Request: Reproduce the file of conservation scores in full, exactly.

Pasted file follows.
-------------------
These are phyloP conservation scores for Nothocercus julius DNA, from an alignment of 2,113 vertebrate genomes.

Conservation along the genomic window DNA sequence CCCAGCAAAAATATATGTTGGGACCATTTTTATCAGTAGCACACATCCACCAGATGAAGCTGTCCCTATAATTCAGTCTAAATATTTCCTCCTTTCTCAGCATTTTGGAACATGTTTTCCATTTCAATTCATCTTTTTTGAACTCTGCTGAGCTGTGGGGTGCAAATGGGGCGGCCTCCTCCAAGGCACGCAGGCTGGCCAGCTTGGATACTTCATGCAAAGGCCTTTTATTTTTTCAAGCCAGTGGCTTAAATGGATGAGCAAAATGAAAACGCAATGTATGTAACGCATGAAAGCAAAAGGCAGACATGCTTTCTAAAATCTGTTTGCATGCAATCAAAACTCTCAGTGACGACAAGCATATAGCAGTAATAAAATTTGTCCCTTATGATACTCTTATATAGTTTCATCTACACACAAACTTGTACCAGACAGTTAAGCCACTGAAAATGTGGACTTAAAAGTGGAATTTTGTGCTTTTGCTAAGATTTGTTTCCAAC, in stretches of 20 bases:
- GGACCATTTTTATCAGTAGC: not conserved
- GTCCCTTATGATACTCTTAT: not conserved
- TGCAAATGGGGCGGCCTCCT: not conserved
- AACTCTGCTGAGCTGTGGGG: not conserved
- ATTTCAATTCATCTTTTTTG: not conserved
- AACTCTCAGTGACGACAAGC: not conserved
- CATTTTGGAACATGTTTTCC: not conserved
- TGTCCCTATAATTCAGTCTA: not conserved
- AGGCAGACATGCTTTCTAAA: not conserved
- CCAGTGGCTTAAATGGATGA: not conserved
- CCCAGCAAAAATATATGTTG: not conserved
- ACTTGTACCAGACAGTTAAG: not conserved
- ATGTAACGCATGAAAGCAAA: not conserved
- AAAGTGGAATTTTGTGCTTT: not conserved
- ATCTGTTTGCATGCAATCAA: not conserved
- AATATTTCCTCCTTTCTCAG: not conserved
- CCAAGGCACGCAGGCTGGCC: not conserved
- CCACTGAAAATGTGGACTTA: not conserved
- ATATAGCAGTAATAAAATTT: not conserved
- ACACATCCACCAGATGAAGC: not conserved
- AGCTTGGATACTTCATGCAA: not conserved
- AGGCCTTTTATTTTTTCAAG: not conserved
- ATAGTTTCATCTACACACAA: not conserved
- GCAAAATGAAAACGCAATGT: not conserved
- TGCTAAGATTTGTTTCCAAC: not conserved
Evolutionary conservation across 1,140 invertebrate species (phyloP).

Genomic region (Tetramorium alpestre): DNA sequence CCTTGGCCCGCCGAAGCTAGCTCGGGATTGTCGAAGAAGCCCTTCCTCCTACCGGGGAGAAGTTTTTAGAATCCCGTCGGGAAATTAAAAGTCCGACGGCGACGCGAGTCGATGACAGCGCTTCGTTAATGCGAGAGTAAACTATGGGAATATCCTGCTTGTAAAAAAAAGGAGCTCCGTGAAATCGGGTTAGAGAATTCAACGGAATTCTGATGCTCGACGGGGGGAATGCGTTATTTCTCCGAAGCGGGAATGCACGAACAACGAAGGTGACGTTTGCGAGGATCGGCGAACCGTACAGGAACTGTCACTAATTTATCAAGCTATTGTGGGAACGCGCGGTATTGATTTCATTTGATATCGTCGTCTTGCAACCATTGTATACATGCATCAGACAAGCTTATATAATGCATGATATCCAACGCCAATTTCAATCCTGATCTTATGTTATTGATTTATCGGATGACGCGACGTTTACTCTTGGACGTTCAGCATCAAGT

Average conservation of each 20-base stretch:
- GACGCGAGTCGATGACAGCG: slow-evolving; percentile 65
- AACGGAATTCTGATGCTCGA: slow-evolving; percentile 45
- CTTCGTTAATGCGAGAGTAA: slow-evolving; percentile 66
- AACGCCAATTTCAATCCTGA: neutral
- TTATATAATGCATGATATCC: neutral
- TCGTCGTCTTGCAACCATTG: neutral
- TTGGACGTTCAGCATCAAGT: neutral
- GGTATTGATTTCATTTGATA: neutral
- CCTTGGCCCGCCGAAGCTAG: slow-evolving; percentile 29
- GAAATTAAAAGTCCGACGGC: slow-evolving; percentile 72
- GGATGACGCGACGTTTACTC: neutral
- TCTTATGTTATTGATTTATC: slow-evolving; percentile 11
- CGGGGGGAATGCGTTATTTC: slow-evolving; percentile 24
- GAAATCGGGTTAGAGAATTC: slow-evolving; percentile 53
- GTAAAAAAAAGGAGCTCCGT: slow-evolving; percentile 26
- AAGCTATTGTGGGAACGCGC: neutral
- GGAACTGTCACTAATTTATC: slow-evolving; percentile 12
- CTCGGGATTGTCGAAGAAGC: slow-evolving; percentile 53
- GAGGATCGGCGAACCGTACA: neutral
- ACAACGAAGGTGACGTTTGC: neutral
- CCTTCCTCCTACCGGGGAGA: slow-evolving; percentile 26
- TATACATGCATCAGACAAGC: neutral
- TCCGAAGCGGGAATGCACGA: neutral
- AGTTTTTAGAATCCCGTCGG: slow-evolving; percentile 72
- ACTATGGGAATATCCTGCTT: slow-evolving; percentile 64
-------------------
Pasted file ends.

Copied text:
These are phyloP conservation scores for Nothocercus julius DNA, from an alignment of 2,113 vertebrate genomes.

Conservation along the genomic window DNA sequence CCCAGCAAAAATATATGTTGGGACCATTTTTATCAGTAGCACACATCCACCAGATGAAGCTGTCCCTATAATTCAGTCTAAATATTTCCTCCTTTCTCAGCATTTTGGAACATGTTTTCCATTTCAATTCATCTTTTTTGAACTCTGCTGAGCTGTGGGGTGCAAATGGGGCGGCCTCCTCCAAGGCACGCAGGCTGGCCAGCTTGGATACTTCATGCAAAGGCCTTTTATTTTTTCAAGCCAGTGGCTTAAATGGATGAGCAAAATGAAAACGCAATGTATGTAACGCATGAAAGCAAAAGGCAGACATGCTTTCTAAAATCTGTTTGCATGCAATCAAAACTCTCAGTGACGACAAGCATATAGCAGTAATAAAATTTGTCCCTTATGATACTCTTATATAGTTTCATCTACACACAAACTTGTACCAGACAGTTAAGCCACTGAAAATGTGGACTTAAAAGTGGAATTTTGTGCTTTTGCTAAGATTTGTTTCCAAC, in stretches of 20 bases:
- GGACCATTTTTATCAGTAGC: not conserved
- GTCCCTTATGATACTCTTAT: not conserved
- TGCAAATGGGGCGGCCTCCT: not conserved
- AACTCTGCTGAGCTGTGGGG: not conserved
- ATTTCAATTCATCTTTTTTG: not conserved
- AACTCTCAGTGACGACAAGC: not conserved
- CATTTTGGAACATGTTTTCC: not conserved
- TGTCCCTATAATTCAGTCTA: not conserved
- AGGCAGACATGCTTTCTAAA: not conserved
- CCAGTGGCTTAAATGGATGA: not conserved
- CCCAGCAAAAATATATGTTG: not conserved
- ACTTGTACCAGACAGTTAAG: not conserved
- ATGTAACGCATGAAAGCAAA: not conserved
- AAAGTGGAATTTTGTGCTTT: not conserved
- ATCTGTTTGCATGCAATCAA: not conserved
- AATATTTCCTCCTTTCTCAG: not conserved
- CCAAGGCACGCAGGCTGGCC: not conserved
- CCACTGAAAATGTGGACTTA: not conserved
- ATATAGCAGTAATAAAATTT: not conserved
- ACACATCCACCAGATGAAGC: not conserved
- AGCTTGGATACTTCATGCAA: not conserved
- AGGCCTTTTATTTTTTCAAG: not conserved
- ATAGTTTCATCTACACACAA: not conserved
- GCAAAATGAAAACGCAATGT: not conserved
- TGCTAAGATTTGTTTCCAAC: not conserved
Evolutionary conservation across 1,140 invertebrate species (phyloP).

Genomic region (Tetramorium alpestre): DNA sequence CCTTGGCCCGCCGAAGCTAGCTCGGGATTGTCGAAGAAGCCCTTCCTCCTACCGGGGAGAAGTTTTTAGAATCCCGTCGGGAAATTAAAAGTCCGACGGCGACGCGAGTCGATGACAGCGCTTCGTTAATGCGAGAGTAAACTATGGGAATATCCTGCTTGTAAAAAAAAGGAGCTCCGTGAAATCGGGTTAGAGAATTCAACGGAATTCTGATGCTCGACGGGGGGAATGCGTTATTTCTCCGAAGCGGGAATGCACGAACAACGAAGGTGACGTTTGCGAGGATCGGCGAACCGTACAGGAACTGTCACTAATTTATCAAGCTATTGTGGGAACGCGCGGTATTGATTTCATTTGATATCGTCGTCTTGCAACCATTGTATACATGCATCAGACAAGCTTATATAATGCATGATATCCAACGCCAATTTCAATCCTGATCTTATGTTATTGATTTATCGGATGACGCGACGTTTACTCTTGGACGTTCAGCATCAAGT

Average conservation of each 20-base stretch:
- GACGCGAGTCGATGACAGCG: slow-evolving; percentile 65
- AACGGAATTCTGATGCTCGA: slow-evolving; percentile 45
- CTTCGTTAATGCGAGAGTAA: slow-evolving; percentile 66
- AACGCCAATTTCAATCCTGA: neutral
- TTATATAATGCATGATATCC: neutral
- TCGTCGTCTTGCAACCATTG: neutral
- TTGGACGTTCAGCATCAAGT: neutral
- GGTATTGATTTCATTTGATA: neutral
- CCTTGGCCCGCCGAAGCTAG: slow-evolving; percentile 29
- GAAATTAAAAGTCCGACGGC: slow-evolving; percentile 72
- GGATGACGCGACGTTTACTC: neutral
- TCTTATGTTATTGATTTATC: slow-evolving; percentile 11
- CGGGGGGAATGCGTTATTTC: slow-evolving; percentile 24
- GAAATCGGGTTAGAGAATTC: slow-evolving; percentile 53
- GTAAAAAAAAGGAGCTCCGT: slow-evolving; percentile 26
- AAGCTATTGTGGGAACGCGC: neutral
- GGAACTGTCACTAATTTATC: slow-evolving; percentile 12
- CTCGGGATTGTCGAAGAAGC: slow-evolving; percentile 53
- GAGGATCGGCGAACCGTACA: neutral
- ACAACGAAGGTGACGTTTGC: neutral
- CCTTCCTCCTACCGGGGAGA: slow-evolving; percentile 26
- TATACATGCATCAGACAAGC: neutral
- TCCGAAGCGGGAATGCACGA: neutral
- AGTTTTTAGAATCCCGTCGG: slow-evolving; percentile 72
- ACTATGGGAATATCCTGCTT: slow-evolving; percentile 64